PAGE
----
The Starkness of It is a selection culled out from the essays which formed the corpus of the now defunct fortnightly Calcutta Diary column in the Economic and Political Weekly; these were written in the corridor of time between February 1986, when the author had just vacated one political position, and August 1993, when he took up another. None of the issues reflected upon in the essays have suddenly been sprung upon us; they have been there all along, in various forms and shades, echoing the tussle between faith and cynicism. Several of the essays in The Starkness of It betray a pre-occupation with the generic problem. Does it then follow that the more it changes, the more it remains the same? It is best to confess: one hardly knows the answer.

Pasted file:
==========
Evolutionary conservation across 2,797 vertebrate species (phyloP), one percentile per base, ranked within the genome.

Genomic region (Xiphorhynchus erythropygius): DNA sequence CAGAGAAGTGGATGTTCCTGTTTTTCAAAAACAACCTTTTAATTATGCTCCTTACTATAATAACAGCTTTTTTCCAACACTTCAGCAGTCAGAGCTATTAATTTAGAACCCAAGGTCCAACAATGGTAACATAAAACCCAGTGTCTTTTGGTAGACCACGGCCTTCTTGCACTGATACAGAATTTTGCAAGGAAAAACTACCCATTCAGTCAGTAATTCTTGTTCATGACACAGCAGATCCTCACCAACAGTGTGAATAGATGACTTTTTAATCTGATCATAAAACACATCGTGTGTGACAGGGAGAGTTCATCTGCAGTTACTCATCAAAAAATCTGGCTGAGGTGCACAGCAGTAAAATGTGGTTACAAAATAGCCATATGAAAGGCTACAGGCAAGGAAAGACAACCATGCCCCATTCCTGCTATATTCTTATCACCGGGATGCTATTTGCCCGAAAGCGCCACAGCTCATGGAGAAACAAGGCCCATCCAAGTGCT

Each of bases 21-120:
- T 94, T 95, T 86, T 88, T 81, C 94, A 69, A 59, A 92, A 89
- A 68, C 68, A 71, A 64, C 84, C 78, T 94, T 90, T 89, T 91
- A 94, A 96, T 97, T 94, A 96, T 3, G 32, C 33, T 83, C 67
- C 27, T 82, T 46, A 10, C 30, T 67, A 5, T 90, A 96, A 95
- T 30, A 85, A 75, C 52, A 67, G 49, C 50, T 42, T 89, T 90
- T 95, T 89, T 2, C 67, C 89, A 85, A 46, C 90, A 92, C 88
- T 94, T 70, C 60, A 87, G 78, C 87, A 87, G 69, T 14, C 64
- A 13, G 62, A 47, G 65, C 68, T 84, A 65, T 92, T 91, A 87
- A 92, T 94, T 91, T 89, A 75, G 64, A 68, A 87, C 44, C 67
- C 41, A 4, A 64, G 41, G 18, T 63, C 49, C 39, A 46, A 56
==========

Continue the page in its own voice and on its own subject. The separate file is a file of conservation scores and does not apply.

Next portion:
Ashok Mitra, economist and political activist, has straddled several careers. He was Professor of Economics at the Indian Statistical Institute and the Indian Institute of Management Calcutta, and was on the faculty of the Economic Development Institute in Washington, DC. He was subsequently Chairman, Agricultural Prices Commission and Chief Economic Adviser to the Government of India. Still later, he was finance and planning minister in West Bengal and a member of the Rajya Sabha. He also happens to be an essayist in English as well as Bengali, and has received the Sahitya Akademi award for contributions to Bengali literature. He contributed, off and on for more than three decades, to the widely-read 'Calcutta Diary' column in the Economic and Political Weekly, and continues to write a column, 'Cutting Corners', for The Telegraph, Calcutta. His Bengali memoirs has recently been made available in English translation - A Prattler's Tale - and has attracted some attention.